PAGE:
In the early '60s, when I was a teenager, the following jazz players (in no particular order) were all actively creative and all completely different from each other: Miles Davis, Gerry Mulligan, Lee Konitz, Bill Evans, John Coltrane, Ornette Coleman, Cecil Taylor, Wynton Kelly, Sonny Rollins, Coleman Hawkins, Sun Ra, Archie Shepp, Albert Ayler, Phil Woods, Paul Bley, Gary Peacock, Jack DeJohnette, Herbie Hancock, Tony Williams, Jaki Byard, Charles Mingus, Charlie Haden, Ed Blackwell, Don Cherry, Percy Heath, Wayne Shorter, Jimmy Giuffre, Stan Getz, Pete LaRoca, Max Roach, Paul Motian, Art Pepper, Chet Baker, Lennie Tristano, George Russell, Cannonball Adderley, Lee Morgan, Freddie Hubbard, Paul Chambers, Art Taylor, Ahmad Jamal, Bob Brookmeyer, Mel Lewis, Hank Jones, Tommy Flanagan, Duke Ellington, Thelonious Monk, Randy Weston, Jimmy Garrison, McCoy Tyner, Elvin Jones, Cecil McBee, Ron Carter, Jimmy Cobb, Dollar Brand, Roswell Rudd, Beaver Harris, Art Farmer, Jim Hall, Steve Kuhn, Steve Swallow, Hampton Hawes, Sunny Murray, Warne Marsh, Dave Izenson, Bud Powell, John Lewis, J.J. Johnson, Dizzy Gillespie, Pharoah Sanders, Andrew Hill, Eric Dolphy, Sam Rivers, Sam Brown, Milford Graves, Lowell Davidson, Milt Jackson, Joe Chambers, Pepper Adams, Reggie Johnson, Jimmy Knepper, Johnny Coles, Blue Mitchell, Booker Little, Herb Pomeroy, Henry Grimes, Red Mitchell, Carla Bley, Jim Pepper, Roscoe Mitchell, Lester Bowie, Ran Blake, Jimmy Lyons, Alan Shorter, Ralph Towner, Glen Moore, Dave Holland, Louis Hayes, Vernell Fournier, Connie Kay, Billy Higgins, Horace Silver, Kenny Dorham, Eddie Gomez, Jimmie Woods, Shelley Manne, Israel Crosby, Hank Mobley, Red Garland, Gene Stone, Bobby Timmons, Albert Stinson, Eddie Marshall, Victor Feldman, Roy Haynes, Harold Land, Giuseppe Logan, Billy Hart, Leroy Vinegar, Mal Waldron, Philly Joe Jones, Paul Desmond, Steve Lacy and many more.
I would guess that about 30 of these names could have claimed ascendancy to the jazz throne more legitimately than Wynton Marsalis.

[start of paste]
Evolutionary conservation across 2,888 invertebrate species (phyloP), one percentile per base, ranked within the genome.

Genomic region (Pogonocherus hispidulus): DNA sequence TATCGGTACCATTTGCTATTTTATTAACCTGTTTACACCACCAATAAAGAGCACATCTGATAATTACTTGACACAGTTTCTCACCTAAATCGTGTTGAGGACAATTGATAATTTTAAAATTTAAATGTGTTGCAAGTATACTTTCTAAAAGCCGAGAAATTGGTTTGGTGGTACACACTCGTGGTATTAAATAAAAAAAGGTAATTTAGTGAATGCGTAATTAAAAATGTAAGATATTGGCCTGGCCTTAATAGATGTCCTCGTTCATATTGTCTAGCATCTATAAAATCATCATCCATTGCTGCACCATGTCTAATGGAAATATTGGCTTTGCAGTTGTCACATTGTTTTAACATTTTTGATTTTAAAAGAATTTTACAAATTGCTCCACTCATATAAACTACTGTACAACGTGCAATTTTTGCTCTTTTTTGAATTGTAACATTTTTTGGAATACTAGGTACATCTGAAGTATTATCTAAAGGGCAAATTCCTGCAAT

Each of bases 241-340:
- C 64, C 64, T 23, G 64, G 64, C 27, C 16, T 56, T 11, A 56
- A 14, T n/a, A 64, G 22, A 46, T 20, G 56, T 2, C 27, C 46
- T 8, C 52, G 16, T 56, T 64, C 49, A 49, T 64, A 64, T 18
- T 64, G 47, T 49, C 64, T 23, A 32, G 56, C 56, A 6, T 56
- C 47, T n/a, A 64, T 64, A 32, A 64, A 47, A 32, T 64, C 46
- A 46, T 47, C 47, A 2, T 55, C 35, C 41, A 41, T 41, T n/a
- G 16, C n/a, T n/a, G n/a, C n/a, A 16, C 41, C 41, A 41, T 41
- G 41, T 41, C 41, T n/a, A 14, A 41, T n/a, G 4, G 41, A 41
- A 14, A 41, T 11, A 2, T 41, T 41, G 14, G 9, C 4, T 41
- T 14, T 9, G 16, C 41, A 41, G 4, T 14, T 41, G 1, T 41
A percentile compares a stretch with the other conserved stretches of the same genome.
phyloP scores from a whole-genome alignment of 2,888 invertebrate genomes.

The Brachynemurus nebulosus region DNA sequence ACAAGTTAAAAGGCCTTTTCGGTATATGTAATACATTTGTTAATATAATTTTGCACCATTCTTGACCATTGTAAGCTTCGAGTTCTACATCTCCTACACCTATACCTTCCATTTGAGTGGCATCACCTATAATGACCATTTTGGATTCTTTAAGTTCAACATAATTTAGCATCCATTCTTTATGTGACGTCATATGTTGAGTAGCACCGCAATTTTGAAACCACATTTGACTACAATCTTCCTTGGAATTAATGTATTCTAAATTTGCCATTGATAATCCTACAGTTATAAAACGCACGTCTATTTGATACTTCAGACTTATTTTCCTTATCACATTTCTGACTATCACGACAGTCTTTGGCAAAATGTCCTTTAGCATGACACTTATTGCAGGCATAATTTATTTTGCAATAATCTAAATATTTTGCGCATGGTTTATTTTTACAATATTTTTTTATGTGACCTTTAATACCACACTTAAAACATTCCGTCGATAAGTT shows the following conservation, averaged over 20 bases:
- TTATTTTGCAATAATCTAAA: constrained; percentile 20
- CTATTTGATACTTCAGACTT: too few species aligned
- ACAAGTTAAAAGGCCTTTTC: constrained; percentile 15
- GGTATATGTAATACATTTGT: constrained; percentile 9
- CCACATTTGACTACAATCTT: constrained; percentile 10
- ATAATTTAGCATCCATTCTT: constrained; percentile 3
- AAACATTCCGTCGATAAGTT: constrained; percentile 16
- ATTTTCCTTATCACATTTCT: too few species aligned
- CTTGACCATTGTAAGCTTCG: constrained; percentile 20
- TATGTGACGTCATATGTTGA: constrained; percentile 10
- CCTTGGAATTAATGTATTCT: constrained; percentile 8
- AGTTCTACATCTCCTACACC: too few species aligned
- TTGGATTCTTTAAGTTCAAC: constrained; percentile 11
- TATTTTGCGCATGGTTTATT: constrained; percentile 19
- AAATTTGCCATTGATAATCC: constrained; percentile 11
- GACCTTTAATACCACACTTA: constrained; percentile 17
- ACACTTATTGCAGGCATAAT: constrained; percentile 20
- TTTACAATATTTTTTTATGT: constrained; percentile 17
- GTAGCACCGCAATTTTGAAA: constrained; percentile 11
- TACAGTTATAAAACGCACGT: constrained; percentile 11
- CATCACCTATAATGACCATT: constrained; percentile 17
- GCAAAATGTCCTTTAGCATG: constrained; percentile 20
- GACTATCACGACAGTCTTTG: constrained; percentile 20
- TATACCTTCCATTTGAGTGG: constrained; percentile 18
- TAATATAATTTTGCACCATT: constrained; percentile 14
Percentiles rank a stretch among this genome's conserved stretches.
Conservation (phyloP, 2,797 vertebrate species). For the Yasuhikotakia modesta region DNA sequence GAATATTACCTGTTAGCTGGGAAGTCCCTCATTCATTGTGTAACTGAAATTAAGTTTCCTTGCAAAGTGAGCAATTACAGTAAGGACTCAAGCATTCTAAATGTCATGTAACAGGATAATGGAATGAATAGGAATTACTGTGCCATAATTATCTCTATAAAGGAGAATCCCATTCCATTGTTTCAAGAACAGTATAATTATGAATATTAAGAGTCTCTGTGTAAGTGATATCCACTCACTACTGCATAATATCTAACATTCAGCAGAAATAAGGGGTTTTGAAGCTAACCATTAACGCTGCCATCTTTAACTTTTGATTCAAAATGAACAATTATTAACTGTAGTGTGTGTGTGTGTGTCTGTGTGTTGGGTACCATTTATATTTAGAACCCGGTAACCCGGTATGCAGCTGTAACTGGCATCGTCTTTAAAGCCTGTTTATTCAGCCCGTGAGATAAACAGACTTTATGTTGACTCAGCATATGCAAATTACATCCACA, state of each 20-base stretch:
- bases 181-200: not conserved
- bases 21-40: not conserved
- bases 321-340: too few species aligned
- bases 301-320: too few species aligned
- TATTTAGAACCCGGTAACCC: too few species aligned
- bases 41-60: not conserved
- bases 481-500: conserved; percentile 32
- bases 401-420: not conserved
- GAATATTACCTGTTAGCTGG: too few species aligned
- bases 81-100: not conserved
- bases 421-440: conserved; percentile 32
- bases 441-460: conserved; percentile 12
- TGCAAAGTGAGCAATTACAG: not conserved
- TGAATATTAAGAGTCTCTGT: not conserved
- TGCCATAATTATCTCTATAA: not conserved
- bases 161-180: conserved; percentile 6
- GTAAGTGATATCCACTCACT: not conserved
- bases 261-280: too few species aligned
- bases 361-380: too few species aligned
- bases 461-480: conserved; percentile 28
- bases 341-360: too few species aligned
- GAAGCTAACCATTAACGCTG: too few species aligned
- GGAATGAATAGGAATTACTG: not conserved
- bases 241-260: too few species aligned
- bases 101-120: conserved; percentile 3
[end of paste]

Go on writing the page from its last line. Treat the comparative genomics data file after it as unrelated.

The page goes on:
The incredible breadth of musical styles represented by these names means that jazz was what it was supposed to be: a melting pot of truly original voices. Of course, in an age of insane fascination with technical achievement (never mind to what goal), elevating a mere technician to godhead is, finally, possible and, hey, why not? But don't call it genius.
What would the corporate media/marketplace do with any of these guys today? (After all, they were just guys, not schools.) Mass advertising needs predictability and conformity, but this was democracy, not monopoly.
When I heard these players, I was influenced most by their individuality, not their virtuosity or even their competence. They each showed me something of the potential that jazz is. This is important. They weren't scared of not being accepted, and they hadn't sold out. (By contrast, today's Young Lions can stand in for each other because they've chosen the rules and they are doing the same basic imitations.)

Now were told it's a new jazz age by the same blind media industries who, along with a bunch of opportunistic critics, lackeys, panderers, cronies, hangers-on, bought the Young Lions in the first place. It's easy to handle them because they're ultra-conservative, not risk takers and easy to track. But jazz is about risking everything to your personal muse and accepting the consequences. Otherwise you don't get to sing your song. The young and old players in the '60's were singing their own songs. But today we have the Lions' Club, and the media seems to have no room or interest in anything else, even though real jazz is always alive somewhere.